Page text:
For the state to address the equity imperative and reach its college-attainment goals, Florida—indeed, the entire nation—must have a preeminent higher education system. And that system simply can’t be a clone of the one that’s now in place. It needs to be a redesigned system, one that is flexible, affordable, and quality-focused to properly serve the needs of students, employers, and the state’s civic and social well-being.
At Lumina, we’ve thought a lot recently about this redesigned system. We’ve had to … because it is becoming increasingly clear that the current system just can’t get us where we need to be as a nation.
It’s not just a capacity issue. Even if it were possible simply to “super-size” the current system, we’d still fall short of Goal 2025. That’s because the problem isn’t just about scale. It’s about structure. The fact is, higher education needs to operate in new ways. It needs to be redesigned so that it better meets the needs of today’s students and positions the nation for success in our 21st century global society.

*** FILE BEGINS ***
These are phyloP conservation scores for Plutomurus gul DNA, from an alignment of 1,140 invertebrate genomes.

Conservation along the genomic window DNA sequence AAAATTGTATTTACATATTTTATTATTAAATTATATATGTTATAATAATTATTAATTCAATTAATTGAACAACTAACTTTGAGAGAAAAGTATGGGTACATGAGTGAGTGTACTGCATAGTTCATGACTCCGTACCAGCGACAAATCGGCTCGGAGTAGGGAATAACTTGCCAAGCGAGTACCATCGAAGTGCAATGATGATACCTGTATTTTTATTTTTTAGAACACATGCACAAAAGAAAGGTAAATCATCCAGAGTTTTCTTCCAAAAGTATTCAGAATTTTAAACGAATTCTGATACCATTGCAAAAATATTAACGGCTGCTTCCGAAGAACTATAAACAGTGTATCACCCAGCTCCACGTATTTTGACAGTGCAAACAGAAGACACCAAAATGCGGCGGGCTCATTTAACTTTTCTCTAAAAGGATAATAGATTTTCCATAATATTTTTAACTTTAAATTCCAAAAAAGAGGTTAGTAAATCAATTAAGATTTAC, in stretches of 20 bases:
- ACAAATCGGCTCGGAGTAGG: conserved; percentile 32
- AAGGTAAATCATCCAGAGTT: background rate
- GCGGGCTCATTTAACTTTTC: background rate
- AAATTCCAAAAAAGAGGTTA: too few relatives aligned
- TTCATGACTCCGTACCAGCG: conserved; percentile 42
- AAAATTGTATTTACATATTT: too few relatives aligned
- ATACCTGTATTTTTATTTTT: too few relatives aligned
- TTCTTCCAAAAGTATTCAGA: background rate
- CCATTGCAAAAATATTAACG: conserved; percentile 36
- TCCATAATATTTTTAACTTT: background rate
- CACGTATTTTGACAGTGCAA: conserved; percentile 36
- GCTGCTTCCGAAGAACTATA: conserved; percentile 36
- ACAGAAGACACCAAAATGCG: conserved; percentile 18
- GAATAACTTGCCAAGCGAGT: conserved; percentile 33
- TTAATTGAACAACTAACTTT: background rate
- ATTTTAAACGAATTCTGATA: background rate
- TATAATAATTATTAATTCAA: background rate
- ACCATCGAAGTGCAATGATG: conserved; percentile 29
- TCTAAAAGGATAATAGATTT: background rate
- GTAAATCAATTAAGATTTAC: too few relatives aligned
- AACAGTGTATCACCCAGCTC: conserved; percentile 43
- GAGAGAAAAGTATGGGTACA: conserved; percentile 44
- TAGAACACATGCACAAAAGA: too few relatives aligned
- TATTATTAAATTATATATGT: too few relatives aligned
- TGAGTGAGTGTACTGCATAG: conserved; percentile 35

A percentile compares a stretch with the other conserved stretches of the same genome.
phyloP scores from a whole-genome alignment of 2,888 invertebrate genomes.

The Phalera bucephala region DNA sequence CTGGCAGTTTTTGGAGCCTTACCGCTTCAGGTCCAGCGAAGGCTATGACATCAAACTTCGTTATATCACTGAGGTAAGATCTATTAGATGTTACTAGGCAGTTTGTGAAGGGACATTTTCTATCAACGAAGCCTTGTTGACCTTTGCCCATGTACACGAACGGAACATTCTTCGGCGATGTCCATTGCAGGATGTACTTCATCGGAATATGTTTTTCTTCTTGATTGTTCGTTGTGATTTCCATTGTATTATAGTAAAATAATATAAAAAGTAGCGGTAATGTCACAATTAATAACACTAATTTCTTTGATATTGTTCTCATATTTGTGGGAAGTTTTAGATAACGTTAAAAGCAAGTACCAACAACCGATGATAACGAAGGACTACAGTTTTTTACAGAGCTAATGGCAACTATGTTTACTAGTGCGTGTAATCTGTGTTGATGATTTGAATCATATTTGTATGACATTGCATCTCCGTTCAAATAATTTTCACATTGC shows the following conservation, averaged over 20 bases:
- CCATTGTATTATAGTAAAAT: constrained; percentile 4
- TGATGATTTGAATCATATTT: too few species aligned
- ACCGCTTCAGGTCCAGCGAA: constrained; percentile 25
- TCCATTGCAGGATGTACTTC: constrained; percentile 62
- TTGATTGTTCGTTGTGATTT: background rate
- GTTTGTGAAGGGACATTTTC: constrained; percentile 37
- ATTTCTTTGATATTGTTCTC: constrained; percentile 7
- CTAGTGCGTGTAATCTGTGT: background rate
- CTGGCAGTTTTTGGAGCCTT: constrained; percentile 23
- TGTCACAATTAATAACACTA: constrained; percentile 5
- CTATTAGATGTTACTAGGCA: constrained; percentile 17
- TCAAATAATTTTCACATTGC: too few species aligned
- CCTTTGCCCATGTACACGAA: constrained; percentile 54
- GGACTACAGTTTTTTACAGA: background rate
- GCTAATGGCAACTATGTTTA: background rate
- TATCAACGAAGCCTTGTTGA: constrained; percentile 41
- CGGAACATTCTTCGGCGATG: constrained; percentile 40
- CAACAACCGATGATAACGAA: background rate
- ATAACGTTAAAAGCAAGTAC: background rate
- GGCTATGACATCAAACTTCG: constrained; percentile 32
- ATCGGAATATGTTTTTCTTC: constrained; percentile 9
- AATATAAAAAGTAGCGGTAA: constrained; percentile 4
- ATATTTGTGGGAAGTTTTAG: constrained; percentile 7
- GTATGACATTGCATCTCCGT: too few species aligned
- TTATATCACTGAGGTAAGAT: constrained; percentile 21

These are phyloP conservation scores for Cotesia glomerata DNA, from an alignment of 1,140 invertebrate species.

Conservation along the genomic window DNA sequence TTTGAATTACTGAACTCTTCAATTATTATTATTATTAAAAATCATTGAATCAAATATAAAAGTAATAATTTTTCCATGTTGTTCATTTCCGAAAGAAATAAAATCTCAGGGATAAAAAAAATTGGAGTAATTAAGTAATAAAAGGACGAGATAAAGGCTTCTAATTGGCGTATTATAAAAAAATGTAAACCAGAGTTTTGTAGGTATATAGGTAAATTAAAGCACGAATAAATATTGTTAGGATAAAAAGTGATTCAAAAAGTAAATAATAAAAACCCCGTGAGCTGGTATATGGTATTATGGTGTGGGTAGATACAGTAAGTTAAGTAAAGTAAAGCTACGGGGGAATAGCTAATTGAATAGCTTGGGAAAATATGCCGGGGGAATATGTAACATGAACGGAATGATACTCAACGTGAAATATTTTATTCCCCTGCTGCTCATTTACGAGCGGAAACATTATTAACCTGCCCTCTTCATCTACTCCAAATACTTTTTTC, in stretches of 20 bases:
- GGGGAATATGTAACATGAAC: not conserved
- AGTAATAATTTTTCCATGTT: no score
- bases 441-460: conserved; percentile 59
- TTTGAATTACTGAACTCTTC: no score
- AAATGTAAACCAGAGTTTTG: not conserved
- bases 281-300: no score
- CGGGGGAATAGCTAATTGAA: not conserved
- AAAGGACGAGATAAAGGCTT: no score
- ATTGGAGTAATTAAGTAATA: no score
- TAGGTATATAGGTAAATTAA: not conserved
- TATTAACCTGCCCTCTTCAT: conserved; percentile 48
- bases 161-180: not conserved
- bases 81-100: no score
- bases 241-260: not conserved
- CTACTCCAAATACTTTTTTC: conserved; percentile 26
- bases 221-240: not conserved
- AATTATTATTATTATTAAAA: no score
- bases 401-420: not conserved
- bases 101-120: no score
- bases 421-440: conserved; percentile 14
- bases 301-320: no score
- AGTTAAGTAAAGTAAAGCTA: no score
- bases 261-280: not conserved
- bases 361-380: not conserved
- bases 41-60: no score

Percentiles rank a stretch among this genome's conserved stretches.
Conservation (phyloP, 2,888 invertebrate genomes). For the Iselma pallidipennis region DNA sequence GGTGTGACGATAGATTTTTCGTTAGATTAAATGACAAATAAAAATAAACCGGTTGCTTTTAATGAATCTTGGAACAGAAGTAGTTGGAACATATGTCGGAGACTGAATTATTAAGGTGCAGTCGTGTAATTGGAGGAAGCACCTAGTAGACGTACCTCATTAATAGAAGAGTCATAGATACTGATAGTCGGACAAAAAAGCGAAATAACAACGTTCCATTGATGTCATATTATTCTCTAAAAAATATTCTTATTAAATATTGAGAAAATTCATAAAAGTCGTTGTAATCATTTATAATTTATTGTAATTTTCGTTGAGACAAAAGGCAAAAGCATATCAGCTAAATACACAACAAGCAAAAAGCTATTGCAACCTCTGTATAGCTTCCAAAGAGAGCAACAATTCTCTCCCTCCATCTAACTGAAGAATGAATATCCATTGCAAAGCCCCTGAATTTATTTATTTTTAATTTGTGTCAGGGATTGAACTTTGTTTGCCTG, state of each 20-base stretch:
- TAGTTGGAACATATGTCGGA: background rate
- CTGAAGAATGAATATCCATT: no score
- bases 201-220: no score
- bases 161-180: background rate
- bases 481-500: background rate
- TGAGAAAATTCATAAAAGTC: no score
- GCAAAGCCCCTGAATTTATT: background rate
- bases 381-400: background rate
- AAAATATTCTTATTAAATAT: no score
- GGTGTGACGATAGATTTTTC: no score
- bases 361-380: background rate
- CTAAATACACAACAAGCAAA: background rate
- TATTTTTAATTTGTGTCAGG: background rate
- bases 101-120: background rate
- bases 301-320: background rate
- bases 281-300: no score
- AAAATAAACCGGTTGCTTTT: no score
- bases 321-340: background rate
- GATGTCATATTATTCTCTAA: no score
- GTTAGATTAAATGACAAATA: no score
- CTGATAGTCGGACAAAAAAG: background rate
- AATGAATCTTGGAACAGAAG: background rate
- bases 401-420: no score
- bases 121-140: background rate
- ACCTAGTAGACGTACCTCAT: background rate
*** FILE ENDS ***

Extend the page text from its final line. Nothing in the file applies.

This redesigned system must deliver high-quality education to the growing numbers of low-income, first-generation, minority and adult students who represent our future as a nation. And it must do so with a specific eye toward what the state needs to thrive economically and socially. In other words, higher education must be retooled so that it is both more affordable and more productive. It must become a truly student-centered system—one that ensures access to all types of students, gives those students the support they need to succeed, and enables them to earn credentials that demonstrate real and relevant learning.